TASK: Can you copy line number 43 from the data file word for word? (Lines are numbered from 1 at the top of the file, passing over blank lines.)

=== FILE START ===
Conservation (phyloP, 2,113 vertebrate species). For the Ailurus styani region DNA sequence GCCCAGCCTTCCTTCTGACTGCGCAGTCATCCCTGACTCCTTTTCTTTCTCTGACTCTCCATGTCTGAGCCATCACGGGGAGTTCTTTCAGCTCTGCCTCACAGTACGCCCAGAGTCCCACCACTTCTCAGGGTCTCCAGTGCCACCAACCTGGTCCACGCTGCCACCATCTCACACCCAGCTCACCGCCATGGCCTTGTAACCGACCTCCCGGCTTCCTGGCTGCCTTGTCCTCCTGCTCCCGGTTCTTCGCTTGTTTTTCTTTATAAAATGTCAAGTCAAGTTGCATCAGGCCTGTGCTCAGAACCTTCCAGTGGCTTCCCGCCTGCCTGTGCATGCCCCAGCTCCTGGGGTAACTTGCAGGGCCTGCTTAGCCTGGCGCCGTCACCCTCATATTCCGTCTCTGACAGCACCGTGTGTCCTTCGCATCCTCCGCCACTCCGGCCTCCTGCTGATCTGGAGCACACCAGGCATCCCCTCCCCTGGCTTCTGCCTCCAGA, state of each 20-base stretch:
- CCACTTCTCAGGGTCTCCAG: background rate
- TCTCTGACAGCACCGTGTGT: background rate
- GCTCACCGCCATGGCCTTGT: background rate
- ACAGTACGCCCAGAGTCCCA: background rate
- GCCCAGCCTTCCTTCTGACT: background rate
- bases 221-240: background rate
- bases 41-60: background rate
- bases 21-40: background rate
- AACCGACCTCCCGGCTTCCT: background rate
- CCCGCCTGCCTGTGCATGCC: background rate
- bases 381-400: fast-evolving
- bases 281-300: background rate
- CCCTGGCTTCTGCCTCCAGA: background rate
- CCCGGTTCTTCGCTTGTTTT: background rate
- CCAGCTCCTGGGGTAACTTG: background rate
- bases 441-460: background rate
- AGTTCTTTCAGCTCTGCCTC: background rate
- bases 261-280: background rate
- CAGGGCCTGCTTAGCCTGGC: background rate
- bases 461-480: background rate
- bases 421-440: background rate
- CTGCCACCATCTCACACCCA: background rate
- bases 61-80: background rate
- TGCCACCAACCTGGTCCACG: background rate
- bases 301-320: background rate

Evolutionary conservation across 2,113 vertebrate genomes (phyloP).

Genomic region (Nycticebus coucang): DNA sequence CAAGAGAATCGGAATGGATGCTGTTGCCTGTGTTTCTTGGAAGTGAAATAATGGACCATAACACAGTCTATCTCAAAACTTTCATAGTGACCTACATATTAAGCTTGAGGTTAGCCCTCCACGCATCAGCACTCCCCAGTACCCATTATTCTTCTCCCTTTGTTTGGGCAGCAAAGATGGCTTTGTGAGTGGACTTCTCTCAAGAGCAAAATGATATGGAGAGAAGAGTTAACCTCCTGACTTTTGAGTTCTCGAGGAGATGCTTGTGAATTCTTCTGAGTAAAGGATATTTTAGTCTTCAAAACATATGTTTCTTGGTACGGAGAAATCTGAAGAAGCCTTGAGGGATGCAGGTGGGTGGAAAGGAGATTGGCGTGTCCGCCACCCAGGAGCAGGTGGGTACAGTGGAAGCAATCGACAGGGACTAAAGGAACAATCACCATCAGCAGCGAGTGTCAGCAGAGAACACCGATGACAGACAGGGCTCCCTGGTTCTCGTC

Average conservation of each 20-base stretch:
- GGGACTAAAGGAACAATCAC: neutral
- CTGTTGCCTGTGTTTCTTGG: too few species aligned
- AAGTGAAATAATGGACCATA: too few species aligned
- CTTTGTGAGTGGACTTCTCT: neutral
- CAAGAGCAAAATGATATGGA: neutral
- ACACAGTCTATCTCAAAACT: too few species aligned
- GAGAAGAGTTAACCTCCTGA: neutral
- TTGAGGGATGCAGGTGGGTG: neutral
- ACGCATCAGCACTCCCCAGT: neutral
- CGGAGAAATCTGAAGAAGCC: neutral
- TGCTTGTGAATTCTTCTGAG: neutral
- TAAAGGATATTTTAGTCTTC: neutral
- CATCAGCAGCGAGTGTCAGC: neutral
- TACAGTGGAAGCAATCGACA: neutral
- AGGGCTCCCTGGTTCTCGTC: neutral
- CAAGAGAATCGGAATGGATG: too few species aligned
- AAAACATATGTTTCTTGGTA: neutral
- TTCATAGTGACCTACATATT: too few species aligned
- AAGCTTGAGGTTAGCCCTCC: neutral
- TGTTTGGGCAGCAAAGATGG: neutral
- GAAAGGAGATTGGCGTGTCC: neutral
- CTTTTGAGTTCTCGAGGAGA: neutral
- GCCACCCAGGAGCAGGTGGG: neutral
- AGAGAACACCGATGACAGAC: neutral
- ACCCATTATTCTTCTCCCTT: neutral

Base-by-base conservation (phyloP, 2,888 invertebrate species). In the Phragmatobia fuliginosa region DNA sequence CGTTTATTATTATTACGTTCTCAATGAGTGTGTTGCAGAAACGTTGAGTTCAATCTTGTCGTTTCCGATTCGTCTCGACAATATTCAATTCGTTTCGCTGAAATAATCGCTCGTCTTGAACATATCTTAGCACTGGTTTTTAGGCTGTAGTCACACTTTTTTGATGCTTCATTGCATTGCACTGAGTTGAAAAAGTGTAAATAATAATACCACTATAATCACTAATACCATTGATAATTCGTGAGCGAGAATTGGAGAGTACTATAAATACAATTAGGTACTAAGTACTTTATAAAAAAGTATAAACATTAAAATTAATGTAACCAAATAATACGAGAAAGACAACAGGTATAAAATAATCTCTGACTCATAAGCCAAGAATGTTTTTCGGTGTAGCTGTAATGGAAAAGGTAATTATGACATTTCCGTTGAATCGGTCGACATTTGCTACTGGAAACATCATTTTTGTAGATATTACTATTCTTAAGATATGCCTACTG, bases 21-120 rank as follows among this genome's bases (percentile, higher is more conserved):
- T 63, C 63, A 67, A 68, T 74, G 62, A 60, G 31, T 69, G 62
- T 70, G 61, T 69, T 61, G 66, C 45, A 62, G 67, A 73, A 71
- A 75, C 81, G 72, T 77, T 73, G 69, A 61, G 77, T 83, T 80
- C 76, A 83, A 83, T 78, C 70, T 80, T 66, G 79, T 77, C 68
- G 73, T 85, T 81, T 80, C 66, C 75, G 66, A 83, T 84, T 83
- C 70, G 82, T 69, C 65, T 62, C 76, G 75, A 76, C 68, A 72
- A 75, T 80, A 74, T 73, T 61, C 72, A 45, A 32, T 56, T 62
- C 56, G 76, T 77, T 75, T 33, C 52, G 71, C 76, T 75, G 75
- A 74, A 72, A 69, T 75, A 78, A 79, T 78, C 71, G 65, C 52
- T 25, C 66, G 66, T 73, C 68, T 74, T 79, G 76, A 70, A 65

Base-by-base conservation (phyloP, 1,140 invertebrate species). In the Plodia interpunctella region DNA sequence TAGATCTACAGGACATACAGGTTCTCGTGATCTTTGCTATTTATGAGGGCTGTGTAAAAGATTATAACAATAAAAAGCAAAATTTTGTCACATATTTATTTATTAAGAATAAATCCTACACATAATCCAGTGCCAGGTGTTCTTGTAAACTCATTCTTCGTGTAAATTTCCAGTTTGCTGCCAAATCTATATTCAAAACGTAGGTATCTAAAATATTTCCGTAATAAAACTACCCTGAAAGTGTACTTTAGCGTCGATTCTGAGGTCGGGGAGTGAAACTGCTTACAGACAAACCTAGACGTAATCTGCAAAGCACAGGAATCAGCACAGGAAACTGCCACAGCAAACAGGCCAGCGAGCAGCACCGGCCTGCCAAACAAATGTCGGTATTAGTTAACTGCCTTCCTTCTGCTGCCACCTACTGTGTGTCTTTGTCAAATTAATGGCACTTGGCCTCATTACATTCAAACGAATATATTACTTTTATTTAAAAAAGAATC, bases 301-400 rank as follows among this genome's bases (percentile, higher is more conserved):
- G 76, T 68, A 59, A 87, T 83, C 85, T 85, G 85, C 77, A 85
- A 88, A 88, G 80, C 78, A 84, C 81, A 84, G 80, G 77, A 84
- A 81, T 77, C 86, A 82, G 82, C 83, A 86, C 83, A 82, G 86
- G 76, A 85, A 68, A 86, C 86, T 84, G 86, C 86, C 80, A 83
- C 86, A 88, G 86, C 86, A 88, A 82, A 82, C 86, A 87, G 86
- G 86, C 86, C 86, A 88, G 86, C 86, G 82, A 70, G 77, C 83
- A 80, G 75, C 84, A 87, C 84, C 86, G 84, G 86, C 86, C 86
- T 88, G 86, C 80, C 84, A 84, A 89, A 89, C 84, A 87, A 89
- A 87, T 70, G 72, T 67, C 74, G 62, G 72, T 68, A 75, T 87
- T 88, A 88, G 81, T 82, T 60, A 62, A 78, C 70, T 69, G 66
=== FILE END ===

- TACAGTGGAAGCAATCGACA: neutral